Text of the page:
There’s quite a difference between equity and bond indices.
So says Patrick Bradley, product specialist with the global fixed-income team at Brandywine Global Investment Management in Philadelphia. He co-manages the Renaissance Optimal Income Portfolio.
Like equity indices, they offer snapshots of their associated bond markets; an example is the Citigroup World Government Bond Index (WGBI), which comprises sovereign government bonds of investment-grade-rated companies.
But Bradley warns many investors don’t like bond index data since they don’t accurately gauge the overall bond market.
“If a company accounts for a large component of an equity index, then it has significant market capitalization,” he says, and investors are often attracted to the company as a result.
But, “If you’re a large component of a bond index, all that means is you issue a lot of debt. And that’s not a reason to invest in a particular country.”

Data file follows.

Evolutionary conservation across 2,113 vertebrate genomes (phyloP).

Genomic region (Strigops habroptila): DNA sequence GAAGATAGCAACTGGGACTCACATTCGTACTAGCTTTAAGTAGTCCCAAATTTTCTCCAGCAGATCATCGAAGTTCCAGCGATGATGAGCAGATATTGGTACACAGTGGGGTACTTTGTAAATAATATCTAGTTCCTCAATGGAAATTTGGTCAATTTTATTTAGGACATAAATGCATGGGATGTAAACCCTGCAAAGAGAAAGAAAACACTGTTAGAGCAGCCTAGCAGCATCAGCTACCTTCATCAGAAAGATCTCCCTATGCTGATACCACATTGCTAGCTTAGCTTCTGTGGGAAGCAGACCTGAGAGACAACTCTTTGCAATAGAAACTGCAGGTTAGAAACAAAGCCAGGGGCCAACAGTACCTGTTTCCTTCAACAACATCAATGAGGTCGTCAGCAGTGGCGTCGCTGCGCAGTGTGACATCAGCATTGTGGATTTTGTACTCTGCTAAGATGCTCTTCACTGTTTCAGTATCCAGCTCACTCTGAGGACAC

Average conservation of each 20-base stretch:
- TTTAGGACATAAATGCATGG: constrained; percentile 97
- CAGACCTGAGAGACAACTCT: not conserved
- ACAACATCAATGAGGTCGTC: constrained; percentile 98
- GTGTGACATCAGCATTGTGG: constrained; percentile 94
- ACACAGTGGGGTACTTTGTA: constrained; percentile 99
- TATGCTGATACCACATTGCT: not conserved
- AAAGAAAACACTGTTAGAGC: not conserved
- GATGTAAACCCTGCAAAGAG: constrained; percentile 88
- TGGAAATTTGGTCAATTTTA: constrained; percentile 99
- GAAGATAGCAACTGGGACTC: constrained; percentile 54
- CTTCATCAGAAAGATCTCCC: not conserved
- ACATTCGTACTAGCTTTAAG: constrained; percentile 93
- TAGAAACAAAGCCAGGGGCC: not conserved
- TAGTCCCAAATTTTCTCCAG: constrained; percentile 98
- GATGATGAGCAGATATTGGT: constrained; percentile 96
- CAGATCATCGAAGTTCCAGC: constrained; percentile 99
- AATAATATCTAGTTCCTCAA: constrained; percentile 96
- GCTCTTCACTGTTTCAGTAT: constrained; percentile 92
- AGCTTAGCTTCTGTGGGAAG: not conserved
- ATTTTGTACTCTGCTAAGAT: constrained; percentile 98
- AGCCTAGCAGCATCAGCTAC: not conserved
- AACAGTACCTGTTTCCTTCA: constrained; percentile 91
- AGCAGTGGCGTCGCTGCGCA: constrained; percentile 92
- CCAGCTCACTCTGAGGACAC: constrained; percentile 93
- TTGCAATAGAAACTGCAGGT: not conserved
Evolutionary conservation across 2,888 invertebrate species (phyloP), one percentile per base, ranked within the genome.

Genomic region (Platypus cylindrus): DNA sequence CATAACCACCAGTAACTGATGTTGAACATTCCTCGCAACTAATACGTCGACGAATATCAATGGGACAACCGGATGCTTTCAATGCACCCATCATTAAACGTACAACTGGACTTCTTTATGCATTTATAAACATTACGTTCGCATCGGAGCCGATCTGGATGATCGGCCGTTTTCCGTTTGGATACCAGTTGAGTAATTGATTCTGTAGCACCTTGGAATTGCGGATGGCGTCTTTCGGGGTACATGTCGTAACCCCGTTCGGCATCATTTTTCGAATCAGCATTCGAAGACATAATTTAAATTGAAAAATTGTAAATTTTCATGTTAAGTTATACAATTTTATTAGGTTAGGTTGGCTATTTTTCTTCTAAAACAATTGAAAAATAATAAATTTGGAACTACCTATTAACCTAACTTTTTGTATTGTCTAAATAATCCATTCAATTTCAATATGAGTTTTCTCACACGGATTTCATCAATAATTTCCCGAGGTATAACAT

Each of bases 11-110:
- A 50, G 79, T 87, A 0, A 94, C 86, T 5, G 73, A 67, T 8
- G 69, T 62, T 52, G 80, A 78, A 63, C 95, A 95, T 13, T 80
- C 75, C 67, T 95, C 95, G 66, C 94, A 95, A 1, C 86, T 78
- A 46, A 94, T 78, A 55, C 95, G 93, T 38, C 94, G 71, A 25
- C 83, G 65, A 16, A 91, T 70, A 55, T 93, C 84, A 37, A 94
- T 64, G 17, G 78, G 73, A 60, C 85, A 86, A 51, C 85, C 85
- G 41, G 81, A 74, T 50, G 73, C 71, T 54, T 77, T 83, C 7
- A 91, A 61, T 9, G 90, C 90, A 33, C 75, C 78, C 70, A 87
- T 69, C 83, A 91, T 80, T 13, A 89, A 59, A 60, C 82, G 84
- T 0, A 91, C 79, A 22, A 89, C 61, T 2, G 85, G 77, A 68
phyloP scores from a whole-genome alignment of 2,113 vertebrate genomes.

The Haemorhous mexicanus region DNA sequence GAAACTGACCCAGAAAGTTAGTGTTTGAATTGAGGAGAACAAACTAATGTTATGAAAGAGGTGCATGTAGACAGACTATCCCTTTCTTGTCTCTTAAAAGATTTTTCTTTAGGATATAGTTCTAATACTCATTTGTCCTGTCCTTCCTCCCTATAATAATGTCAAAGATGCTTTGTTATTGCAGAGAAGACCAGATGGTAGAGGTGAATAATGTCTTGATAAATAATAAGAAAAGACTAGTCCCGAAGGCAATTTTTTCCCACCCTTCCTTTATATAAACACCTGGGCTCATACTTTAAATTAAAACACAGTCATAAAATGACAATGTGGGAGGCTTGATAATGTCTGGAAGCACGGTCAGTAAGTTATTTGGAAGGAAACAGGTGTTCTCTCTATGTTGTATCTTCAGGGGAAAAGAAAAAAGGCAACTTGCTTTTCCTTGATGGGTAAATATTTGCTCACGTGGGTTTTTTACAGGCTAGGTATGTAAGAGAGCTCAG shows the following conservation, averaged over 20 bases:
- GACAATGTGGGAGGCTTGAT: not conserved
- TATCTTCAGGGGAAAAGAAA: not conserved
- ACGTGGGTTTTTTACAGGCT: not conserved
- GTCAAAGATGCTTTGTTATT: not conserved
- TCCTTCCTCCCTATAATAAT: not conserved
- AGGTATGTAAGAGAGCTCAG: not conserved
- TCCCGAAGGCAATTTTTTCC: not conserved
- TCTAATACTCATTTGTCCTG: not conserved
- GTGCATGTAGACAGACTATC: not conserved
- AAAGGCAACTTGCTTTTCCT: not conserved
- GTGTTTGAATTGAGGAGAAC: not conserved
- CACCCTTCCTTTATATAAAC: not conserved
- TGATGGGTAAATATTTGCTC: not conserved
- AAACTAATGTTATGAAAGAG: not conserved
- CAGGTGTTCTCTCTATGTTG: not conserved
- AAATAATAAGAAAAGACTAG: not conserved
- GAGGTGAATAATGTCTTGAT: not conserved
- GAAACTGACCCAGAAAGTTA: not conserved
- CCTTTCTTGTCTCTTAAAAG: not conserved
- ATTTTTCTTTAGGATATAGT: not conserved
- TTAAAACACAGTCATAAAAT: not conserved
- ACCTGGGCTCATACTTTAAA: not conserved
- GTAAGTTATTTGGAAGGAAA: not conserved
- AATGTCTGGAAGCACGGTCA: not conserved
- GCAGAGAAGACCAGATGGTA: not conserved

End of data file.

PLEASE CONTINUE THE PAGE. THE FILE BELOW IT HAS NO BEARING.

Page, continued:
For example, Japanese yen-denominated bonds are roughly 32% of the WGBI—denominated in Canadian dollars. But clients would need to ask themselves if they wanted to own Japan simply because it’s such a large component of an index.
“There are better opportunities in the market,” says Bradley, so he doesn’t invest in accordance with bond indices.
Additionally, there are also a large number of securities in bond market indices—the Citigroup WGBI has over 900. To complicate matters, “different issues present you with differing maturities and durations” even if they have the same issuers.
For this reason, bond indices are seen as “moving target[s] that change over time” rather than as reliable, stable gauges of market performance.
While equity indexes offer more accurate glimpses of markets, bond indexes are flawed and shouldn’t be relied upon, concludes Bradley.
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